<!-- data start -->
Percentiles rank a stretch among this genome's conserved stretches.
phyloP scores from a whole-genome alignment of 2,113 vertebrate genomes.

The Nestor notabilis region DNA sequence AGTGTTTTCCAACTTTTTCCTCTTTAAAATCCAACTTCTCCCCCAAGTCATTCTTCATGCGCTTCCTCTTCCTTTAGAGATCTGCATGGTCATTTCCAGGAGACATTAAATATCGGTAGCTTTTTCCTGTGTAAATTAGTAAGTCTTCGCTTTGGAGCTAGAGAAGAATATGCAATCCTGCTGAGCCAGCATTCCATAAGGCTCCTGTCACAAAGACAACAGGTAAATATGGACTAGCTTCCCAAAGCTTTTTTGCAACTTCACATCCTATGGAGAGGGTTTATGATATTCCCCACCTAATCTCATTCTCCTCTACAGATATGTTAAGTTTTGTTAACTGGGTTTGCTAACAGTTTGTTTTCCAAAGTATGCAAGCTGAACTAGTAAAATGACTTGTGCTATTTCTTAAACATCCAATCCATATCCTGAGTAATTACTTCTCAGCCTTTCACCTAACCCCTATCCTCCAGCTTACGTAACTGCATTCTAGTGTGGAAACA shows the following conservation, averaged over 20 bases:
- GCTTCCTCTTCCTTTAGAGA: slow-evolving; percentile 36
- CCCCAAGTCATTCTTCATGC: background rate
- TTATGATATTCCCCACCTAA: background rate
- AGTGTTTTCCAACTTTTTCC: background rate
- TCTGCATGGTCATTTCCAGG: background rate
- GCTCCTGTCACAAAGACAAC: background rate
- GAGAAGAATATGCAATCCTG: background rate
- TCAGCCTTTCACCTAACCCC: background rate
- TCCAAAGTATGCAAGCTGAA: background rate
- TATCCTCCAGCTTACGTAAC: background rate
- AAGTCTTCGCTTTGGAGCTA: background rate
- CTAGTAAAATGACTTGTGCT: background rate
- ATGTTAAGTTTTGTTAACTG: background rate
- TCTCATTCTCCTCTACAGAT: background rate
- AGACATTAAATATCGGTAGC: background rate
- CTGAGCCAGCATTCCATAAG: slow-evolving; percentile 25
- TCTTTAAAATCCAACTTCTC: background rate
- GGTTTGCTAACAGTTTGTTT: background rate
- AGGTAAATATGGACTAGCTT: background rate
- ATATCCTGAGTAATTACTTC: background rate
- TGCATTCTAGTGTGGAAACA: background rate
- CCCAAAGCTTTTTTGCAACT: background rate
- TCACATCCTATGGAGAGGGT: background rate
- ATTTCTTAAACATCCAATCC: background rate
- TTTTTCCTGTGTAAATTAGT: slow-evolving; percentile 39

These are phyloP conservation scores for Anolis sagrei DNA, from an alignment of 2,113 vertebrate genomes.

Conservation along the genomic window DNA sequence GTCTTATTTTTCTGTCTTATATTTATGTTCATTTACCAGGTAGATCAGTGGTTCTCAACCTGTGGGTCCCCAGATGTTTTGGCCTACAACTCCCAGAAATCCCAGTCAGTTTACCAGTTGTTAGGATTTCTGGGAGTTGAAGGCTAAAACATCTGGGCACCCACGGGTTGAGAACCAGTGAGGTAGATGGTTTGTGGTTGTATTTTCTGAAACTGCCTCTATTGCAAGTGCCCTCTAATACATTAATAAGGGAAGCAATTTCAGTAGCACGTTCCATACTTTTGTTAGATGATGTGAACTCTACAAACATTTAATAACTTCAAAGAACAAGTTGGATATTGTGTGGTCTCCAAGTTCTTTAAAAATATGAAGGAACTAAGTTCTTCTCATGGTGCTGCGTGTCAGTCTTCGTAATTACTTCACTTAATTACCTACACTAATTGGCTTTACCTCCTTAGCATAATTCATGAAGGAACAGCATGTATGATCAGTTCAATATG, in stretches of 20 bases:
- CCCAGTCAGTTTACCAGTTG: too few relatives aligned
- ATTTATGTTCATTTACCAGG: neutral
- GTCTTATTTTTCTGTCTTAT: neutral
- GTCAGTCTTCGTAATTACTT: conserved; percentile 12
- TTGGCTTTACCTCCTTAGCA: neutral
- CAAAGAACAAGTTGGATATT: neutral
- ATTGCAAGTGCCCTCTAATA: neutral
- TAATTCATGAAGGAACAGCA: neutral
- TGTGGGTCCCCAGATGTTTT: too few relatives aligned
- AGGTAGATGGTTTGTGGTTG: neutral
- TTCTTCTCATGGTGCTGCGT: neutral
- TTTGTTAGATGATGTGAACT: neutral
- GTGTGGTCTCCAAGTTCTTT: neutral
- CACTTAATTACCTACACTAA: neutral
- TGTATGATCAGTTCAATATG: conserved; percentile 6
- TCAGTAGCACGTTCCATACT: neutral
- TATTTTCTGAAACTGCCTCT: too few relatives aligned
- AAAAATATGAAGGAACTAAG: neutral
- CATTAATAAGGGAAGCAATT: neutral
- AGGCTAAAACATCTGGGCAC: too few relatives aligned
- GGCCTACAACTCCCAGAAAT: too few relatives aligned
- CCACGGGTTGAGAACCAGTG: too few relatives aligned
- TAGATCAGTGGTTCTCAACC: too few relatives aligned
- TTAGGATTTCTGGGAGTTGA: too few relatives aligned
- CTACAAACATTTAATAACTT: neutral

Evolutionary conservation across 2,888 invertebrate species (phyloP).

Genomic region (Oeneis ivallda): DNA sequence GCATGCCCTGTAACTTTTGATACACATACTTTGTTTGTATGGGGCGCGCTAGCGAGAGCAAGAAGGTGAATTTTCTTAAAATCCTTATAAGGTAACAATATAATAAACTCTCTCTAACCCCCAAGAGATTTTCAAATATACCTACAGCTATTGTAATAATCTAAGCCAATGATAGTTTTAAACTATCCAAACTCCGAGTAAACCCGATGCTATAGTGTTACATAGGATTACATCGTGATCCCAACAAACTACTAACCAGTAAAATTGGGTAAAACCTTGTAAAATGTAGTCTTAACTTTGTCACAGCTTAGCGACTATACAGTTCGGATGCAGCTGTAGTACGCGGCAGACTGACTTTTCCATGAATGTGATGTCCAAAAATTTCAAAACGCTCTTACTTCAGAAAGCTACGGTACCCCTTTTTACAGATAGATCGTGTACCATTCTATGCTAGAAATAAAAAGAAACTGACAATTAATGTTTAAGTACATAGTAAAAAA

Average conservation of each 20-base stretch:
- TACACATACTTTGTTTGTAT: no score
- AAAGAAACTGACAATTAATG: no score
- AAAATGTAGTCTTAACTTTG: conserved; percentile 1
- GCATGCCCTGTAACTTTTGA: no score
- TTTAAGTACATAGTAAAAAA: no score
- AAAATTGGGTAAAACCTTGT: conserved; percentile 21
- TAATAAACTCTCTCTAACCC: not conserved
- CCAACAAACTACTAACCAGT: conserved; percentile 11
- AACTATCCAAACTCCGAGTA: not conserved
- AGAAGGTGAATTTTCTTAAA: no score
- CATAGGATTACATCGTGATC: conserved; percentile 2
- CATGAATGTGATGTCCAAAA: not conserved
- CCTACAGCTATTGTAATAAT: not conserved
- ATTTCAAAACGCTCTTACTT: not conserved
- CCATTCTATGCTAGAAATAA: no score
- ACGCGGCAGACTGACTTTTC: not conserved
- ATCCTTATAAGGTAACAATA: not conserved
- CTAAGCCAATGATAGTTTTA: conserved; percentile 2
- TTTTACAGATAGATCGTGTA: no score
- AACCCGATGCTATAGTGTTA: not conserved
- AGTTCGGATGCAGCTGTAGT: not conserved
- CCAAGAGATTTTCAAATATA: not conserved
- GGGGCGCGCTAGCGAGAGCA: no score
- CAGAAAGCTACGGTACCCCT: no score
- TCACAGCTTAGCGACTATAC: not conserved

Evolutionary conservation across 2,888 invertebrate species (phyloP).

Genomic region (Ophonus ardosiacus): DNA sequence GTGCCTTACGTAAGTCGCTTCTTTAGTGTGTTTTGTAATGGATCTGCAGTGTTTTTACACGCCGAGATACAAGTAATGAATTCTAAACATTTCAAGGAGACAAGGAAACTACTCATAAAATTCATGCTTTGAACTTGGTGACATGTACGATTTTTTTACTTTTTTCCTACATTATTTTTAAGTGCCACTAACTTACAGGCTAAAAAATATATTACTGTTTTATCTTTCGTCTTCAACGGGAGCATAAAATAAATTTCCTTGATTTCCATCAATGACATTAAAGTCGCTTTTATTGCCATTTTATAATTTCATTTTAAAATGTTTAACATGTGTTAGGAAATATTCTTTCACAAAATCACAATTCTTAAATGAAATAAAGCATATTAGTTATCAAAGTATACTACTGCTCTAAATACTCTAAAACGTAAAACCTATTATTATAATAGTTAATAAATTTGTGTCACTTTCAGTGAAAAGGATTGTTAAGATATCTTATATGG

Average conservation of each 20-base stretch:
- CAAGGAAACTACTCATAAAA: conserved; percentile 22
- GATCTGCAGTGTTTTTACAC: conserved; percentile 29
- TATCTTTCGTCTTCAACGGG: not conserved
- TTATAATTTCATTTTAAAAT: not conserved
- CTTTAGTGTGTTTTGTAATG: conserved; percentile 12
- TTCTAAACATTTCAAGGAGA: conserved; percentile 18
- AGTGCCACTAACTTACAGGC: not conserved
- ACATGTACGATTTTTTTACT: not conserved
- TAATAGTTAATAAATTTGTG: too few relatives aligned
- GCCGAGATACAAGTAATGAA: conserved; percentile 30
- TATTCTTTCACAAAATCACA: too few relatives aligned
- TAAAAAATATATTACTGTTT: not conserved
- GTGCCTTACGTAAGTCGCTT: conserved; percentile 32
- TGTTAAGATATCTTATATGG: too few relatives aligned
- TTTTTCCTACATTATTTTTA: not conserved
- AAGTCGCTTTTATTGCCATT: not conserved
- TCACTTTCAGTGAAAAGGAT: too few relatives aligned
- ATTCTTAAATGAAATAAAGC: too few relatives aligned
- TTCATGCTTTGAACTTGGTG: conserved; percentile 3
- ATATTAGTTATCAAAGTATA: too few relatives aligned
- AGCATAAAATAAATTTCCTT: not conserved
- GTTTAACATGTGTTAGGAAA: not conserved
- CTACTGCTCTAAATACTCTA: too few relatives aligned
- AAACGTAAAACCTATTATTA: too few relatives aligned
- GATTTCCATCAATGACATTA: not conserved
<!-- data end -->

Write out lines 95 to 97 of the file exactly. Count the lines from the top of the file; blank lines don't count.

- TAATAGTTAATAAATTTGTG: too few relatives aligned
- GCCGAGATACAAGTAATGAA: conserved; percentile 30
- TATTCTTTCACAAAATCACA: too few relatives aligned